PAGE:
The Doonan family lived initially on a small farm at Kinawley. The family also ran a small country shop and Tony was brought up here until he was eight years of age, when the family moved to a house on the Border at Cloghoug, Swanlinbar. Smuggling was rife in the area, which was beneficial to the finances of the small business. When the Troubles began, the only open road was past the site of the Customs Post on one side of the Border and the British Checkpoint on the other, and Tony recalls those difficult days of delays and security checks. He describes an occasion which occurred when he was aged 15 and was walking through the family’s fields. He spotted two men with a machine gun. He later became acquainted with these members of the IRA. The men returned on a regular basis and he would secretly assist them, though his family or others had no knowledge of his activities. The outhouses at the Doonan farm thus became a safe haven for IRA guns and ammunition. In January 1975, Kevin Coen was shot near Cassidy’s Cross, close to the Doonan home. Some years later, Tony’s father was arrested by An Garda Siochána in Ballyconnell under suspicion of facilitating the activities of the IRA but was released soon afterwards. Today, Tony articulates the fact that he feels he was incited into a situation at the age of fifteen when he had very little option but to facilitate the members of the IRA in the storage of their arms.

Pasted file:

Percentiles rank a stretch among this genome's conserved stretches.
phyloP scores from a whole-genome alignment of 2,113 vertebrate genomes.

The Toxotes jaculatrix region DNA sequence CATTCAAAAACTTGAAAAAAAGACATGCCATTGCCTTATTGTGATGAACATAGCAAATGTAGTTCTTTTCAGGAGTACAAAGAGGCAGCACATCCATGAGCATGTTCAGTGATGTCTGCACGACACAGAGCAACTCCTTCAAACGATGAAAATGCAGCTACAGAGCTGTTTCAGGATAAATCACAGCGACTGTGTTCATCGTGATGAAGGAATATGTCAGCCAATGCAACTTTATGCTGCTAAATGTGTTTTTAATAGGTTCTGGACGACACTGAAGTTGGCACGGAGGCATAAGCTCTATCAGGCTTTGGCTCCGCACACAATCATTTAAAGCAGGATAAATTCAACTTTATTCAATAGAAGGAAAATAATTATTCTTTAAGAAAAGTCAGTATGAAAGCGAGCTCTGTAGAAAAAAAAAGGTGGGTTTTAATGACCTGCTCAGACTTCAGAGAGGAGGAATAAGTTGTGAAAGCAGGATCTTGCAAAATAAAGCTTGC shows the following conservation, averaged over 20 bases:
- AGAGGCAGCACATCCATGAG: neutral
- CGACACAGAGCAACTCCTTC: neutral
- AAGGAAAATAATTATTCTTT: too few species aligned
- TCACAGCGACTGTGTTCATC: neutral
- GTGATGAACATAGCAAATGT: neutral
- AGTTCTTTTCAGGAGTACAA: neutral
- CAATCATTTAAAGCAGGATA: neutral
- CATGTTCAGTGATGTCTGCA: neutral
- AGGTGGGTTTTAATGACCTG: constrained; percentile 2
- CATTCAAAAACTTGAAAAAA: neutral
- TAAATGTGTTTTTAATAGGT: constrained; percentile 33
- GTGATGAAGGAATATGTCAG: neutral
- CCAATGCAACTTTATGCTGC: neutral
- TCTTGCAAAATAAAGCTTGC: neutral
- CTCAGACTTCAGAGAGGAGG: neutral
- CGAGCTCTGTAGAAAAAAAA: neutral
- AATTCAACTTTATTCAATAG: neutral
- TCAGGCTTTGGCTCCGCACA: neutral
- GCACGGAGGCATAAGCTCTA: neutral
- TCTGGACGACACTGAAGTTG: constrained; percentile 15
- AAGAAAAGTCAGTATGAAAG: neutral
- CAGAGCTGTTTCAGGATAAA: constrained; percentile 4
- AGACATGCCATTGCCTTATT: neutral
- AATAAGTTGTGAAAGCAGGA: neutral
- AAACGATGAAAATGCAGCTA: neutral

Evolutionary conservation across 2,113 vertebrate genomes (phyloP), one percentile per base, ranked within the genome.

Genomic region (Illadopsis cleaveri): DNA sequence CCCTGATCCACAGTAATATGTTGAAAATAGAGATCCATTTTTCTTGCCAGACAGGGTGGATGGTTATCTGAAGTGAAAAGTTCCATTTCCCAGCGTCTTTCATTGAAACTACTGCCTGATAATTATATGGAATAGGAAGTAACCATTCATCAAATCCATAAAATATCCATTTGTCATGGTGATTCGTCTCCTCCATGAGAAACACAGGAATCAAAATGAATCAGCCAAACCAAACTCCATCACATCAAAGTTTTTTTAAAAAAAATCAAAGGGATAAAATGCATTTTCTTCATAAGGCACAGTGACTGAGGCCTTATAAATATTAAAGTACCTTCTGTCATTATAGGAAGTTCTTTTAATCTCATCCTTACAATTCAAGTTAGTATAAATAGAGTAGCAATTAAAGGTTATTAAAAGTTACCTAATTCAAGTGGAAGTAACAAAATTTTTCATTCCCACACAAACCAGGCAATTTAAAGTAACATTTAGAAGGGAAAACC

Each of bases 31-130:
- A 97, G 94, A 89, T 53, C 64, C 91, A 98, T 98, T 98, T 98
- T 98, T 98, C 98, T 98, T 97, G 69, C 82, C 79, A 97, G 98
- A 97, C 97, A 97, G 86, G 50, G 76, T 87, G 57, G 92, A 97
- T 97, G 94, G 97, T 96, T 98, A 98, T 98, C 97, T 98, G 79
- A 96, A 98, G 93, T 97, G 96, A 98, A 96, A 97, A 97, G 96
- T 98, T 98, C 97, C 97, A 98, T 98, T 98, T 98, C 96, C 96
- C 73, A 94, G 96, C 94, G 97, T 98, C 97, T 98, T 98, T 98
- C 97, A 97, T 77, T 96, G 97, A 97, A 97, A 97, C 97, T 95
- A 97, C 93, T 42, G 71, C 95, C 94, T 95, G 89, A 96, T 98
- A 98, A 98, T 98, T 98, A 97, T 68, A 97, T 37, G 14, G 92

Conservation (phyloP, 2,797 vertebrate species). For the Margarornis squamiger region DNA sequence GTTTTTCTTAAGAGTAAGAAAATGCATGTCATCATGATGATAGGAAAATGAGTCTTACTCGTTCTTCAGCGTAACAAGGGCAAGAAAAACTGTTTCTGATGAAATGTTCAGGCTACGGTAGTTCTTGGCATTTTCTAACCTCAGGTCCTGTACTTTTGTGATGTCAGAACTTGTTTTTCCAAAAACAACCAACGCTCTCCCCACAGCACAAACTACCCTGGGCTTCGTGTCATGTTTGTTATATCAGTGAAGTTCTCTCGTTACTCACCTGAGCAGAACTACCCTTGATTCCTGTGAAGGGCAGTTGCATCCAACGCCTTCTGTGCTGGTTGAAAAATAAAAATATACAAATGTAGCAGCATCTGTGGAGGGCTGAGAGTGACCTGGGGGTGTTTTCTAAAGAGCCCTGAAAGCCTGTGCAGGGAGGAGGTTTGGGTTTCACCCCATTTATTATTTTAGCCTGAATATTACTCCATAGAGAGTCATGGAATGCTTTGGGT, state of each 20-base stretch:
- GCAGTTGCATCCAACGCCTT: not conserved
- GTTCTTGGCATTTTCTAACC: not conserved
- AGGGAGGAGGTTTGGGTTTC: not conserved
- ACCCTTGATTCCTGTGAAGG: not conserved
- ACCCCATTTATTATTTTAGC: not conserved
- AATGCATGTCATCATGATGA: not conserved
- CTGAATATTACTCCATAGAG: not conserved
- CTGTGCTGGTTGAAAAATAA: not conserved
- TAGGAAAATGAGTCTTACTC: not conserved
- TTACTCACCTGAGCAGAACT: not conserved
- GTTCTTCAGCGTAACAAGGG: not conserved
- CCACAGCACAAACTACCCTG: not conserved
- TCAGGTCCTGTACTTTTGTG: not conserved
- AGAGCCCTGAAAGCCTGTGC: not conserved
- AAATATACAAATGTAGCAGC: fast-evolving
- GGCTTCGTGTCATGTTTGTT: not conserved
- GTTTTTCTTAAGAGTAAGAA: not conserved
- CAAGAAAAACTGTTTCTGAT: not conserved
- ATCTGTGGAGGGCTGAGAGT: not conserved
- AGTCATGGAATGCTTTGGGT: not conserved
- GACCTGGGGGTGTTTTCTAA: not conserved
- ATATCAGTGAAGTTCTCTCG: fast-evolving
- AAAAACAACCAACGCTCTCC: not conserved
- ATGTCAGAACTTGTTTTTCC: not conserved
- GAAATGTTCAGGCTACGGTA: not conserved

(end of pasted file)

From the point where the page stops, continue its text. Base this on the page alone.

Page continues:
This collection, carried out by Irish Life and Lore on behalf of Cavan County Library Service, is funded by the EU Special EU Programmes Body Peace IV fund under the objective to build positive relations with people from different backgrounds and communities to support peace and reconciliation.
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